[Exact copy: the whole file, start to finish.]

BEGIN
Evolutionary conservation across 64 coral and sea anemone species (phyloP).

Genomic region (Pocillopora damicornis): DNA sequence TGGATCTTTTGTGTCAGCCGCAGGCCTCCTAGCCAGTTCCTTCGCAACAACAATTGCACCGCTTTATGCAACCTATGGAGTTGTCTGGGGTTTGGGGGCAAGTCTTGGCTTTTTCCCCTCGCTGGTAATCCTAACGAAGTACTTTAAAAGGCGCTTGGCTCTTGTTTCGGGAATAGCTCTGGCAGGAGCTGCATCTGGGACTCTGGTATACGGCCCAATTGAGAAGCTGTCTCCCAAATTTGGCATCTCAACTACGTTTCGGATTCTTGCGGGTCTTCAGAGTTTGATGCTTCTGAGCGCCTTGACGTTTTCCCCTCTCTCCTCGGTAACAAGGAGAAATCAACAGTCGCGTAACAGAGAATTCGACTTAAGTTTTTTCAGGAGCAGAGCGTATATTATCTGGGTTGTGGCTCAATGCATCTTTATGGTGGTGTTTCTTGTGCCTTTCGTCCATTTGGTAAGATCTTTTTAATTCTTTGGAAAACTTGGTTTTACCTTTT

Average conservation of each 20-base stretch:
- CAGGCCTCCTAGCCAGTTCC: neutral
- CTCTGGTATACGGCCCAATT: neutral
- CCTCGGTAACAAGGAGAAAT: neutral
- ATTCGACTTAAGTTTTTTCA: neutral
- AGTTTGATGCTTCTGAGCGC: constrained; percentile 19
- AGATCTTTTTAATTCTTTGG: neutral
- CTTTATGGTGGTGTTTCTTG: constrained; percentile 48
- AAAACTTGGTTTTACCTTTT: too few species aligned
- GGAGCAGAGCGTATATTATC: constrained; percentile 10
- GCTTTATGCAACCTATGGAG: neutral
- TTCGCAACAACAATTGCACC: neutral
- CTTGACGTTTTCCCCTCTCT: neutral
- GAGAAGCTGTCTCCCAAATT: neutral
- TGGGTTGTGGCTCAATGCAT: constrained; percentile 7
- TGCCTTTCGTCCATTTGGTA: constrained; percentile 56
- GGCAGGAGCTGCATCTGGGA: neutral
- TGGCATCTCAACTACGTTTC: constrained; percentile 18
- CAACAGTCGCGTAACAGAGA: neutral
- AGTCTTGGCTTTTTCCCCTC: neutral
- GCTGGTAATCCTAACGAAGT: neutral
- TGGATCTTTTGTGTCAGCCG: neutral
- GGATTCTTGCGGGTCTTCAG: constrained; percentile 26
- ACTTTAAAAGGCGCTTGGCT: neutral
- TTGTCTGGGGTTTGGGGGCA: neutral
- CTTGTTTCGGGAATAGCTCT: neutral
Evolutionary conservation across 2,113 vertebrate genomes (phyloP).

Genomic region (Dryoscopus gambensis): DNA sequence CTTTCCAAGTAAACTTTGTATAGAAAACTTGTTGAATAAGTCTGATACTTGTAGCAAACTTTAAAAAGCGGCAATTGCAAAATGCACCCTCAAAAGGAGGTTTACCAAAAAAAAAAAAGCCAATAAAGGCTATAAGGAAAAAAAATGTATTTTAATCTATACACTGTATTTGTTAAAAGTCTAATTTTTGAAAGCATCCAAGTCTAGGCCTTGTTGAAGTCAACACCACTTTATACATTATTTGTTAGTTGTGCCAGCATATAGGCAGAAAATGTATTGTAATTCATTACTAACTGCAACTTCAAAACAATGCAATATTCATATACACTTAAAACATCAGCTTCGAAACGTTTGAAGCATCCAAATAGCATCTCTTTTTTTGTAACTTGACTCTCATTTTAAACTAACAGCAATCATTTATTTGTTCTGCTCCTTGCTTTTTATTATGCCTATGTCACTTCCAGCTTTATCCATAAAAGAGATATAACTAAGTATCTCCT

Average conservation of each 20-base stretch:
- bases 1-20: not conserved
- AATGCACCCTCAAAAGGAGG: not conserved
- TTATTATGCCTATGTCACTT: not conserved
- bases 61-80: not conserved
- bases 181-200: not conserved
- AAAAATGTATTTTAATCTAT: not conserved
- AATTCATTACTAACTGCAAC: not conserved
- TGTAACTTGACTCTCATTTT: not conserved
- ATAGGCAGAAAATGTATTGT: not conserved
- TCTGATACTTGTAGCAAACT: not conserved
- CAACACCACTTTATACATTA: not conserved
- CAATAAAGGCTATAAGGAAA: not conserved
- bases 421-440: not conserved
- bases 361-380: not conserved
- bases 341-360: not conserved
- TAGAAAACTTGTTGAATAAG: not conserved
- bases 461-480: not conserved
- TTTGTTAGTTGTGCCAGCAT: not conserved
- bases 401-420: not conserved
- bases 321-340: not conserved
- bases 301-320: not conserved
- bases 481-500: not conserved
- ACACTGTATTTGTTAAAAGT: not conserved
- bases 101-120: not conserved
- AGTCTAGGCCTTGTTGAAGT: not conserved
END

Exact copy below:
Evolutionary conservation across 64 coral and sea anemone species (phyloP).

Genomic region (Pocillopora damicornis): DNA sequence TGGATCTTTTGTGTCAGCCGCAGGCCTCCTAGCCAGTTCCTTCGCAACAACAATTGCACCGCTTTATGCAACCTATGGAGTTGTCTGGGGTTTGGGGGCAAGTCTTGGCTTTTTCCCCTCGCTGGTAATCCTAACGAAGTACTTTAAAAGGCGCTTGGCTCTTGTTTCGGGAATAGCTCTGGCAGGAGCTGCATCTGGGACTCTGGTATACGGCCCAATTGAGAAGCTGTCTCCCAAATTTGGCATCTCAACTACGTTTCGGATTCTTGCGGGTCTTCAGAGTTTGATGCTTCTGAGCGCCTTGACGTTTTCCCCTCTCTCCTCGGTAACAAGGAGAAATCAACAGTCGCGTAACAGAGAATTCGACTTAAGTTTTTTCAGGAGCAGAGCGTATATTATCTGGGTTGTGGCTCAATGCATCTTTATGGTGGTGTTTCTTGTGCCTTTCGTCCATTTGGTAAGATCTTTTTAATTCTTTGGAAAACTTGGTTTTACCTTTT

Average conservation of each 20-base stretch:
- CAGGCCTCCTAGCCAGTTCC: neutral
- CTCTGGTATACGGCCCAATT: neutral
- CCTCGGTAACAAGGAGAAAT: neutral
- ATTCGACTTAAGTTTTTTCA: neutral
- AGTTTGATGCTTCTGAGCGC: constrained; percentile 19
- AGATCTTTTTAATTCTTTGG: neutral
- CTTTATGGTGGTGTTTCTTG: constrained; percentile 48
- AAAACTTGGTTTTACCTTTT: too few species aligned
- GGAGCAGAGCGTATATTATC: constrained; percentile 10
- GCTTTATGCAACCTATGGAG: neutral
- TTCGCAACAACAATTGCACC: neutral
- CTTGACGTTTTCCCCTCTCT: neutral
- GAGAAGCTGTCTCCCAAATT: neutral
- TGGGTTGTGGCTCAATGCAT: constrained; percentile 7
- TGCCTTTCGTCCATTTGGTA: constrained; percentile 56
- GGCAGGAGCTGCATCTGGGA: neutral
- TGGCATCTCAACTACGTTTC: constrained; percentile 18
- CAACAGTCGCGTAACAGAGA: neutral
- AGTCTTGGCTTTTTCCCCTC: neutral
- GCTGGTAATCCTAACGAAGT: neutral
- TGGATCTTTTGTGTCAGCCG: neutral
- GGATTCTTGCGGGTCTTCAG: constrained; percentile 26
- ACTTTAAAAGGCGCTTGGCT: neutral
- TTGTCTGGGGTTTGGGGGCA: neutral
- CTTGTTTCGGGAATAGCTCT: neutral
Evolutionary conservation across 2,113 vertebrate genomes (phyloP).

Genomic region (Dryoscopus gambensis): DNA sequence CTTTCCAAGTAAACTTTGTATAGAAAACTTGTTGAATAAGTCTGATACTTGTAGCAAACTTTAAAAAGCGGCAATTGCAAAATGCACCCTCAAAAGGAGGTTTACCAAAAAAAAAAAAGCCAATAAAGGCTATAAGGAAAAAAAATGTATTTTAATCTATACACTGTATTTGTTAAAAGTCTAATTTTTGAAAGCATCCAAGTCTAGGCCTTGTTGAAGTCAACACCACTTTATACATTATTTGTTAGTTGTGCCAGCATATAGGCAGAAAATGTATTGTAATTCATTACTAACTGCAACTTCAAAACAATGCAATATTCATATACACTTAAAACATCAGCTTCGAAACGTTTGAAGCATCCAAATAGCATCTCTTTTTTTGTAACTTGACTCTCATTTTAAACTAACAGCAATCATTTATTTGTTCTGCTCCTTGCTTTTTATTATGCCTATGTCACTTCCAGCTTTATCCATAAAAGAGATATAACTAAGTATCTCCT

Average conservation of each 20-base stretch:
- bases 1-20: not conserved
- AATGCACCCTCAAAAGGAGG: not conserved
- TTATTATGCCTATGTCACTT: not conserved
- bases 61-80: not conserved
- bases 181-200: not conserved
- AAAAATGTATTTTAATCTAT: not conserved
- AATTCATTACTAACTGCAAC: not conserved
- TGTAACTTGACTCTCATTTT: not conserved
- ATAGGCAGAAAATGTATTGT: not conserved
- TCTGATACTTGTAGCAAACT: not conserved
- CAACACCACTTTATACATTA: not conserved
- CAATAAAGGCTATAAGGAAA: not conserved
- bases 421-440: not conserved
- bases 361-380: not conserved
- bases 341-360: not conserved
- TAGAAAACTTGTTGAATAAG: not conserved
- bases 461-480: not conserved
- TTTGTTAGTTGTGCCAGCAT: not conserved
- bases 401-420: not conserved
- bases 321-340: not conserved
- bases 301-320: not conserved
- bases 481-500: not conserved
- ACACTGTATTTGTTAAAAGT: not conserved
- bases 101-120: not conserved
- AGTCTAGGCCTTGTTGAAGT: not conserved